And likewise, history progresses and changes in retrospect according to the whims of those with ulterior political motives. One should always be careful to examine their sources, and those sources' intentions, and contrast against fact. The French Revolution is absolutely no different, and the reality is the Revolution was waged of, by, and for the same parties responsible for it -- nobility displeased with the crown, and the bourgeois. They were those in opposition to the crown's tax reforms (God forbid, a society's oligarchs be expected to pay their fair share of taxes and for wars they wanted), and in support of grain trade liberalization. Said parties seized upon popular resentment and redirected it away from themselves, which would be a common theme in the Revolution culminating in the Reign of Terror.

                          The same shit happened in the American Revolution, yet few seem to take note our greatest revolutionaries just so happened to be those whose land grants were revoked in the Proclamation of 1763, and those whose trades were threatened by British tax reform. So help you if you point out the Boston Tea Party was a protest over a tax cut.

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                          • #58
                            Originally posted by Grumpy RPG Reviews View Post
                            Joking aside, history progresses and changes based on large scale forces and rarely comes down to even a handful of people, or events.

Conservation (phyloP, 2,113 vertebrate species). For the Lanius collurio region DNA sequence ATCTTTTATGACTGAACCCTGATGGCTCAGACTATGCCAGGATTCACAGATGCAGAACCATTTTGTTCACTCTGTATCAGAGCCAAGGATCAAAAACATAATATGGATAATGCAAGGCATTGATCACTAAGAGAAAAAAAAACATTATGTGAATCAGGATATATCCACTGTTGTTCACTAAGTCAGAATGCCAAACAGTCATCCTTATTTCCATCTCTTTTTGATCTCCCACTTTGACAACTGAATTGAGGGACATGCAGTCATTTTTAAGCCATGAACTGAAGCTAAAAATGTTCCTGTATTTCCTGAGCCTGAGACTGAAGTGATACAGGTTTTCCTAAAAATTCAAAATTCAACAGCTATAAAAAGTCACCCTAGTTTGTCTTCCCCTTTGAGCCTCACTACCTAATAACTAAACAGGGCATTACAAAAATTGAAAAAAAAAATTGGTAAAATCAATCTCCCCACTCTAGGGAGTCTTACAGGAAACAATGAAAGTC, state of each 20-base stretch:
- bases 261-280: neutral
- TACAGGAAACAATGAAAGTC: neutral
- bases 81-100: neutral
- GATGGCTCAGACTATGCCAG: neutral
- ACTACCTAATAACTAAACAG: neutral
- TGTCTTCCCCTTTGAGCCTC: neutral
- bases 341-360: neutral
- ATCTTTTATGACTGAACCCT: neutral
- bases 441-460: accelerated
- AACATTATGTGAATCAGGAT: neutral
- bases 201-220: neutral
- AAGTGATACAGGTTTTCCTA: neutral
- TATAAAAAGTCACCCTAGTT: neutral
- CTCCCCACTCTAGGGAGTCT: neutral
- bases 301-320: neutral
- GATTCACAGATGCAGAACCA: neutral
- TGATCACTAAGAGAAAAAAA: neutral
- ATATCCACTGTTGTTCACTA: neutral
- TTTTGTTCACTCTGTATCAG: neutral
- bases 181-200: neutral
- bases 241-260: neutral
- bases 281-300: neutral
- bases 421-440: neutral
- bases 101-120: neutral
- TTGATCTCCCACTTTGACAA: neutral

It's always felt to me like the WoD is a pretty strong (if unintentional) proponent of great man theory, where its history often does come down to just a handful of people. The various Antediluvians, methuselahs, big-name elders, and signature characters all have decisive roles in how historic events play out. You can easily argue that "if Rafael de Corazon didn't make his speech about the Masquerade, Kindred society would have gotten stricter about the Silence of the Blood anyway," but that's not what the setting insinuates. The less-developed WoD game lines, which had fewer NPCs and fleshed-out events, consequently tended to place even greater significance on the actions of a few characters. Wraith: The Oblivion's entire history basically resolves around Charon, or at least Stygia's history. (That's partly why I liked the debunked rumor that "he" was really just a series of wraiths wearing the same mask to provide a symbol and sense of leadership continuity to Stygia's wraiths.)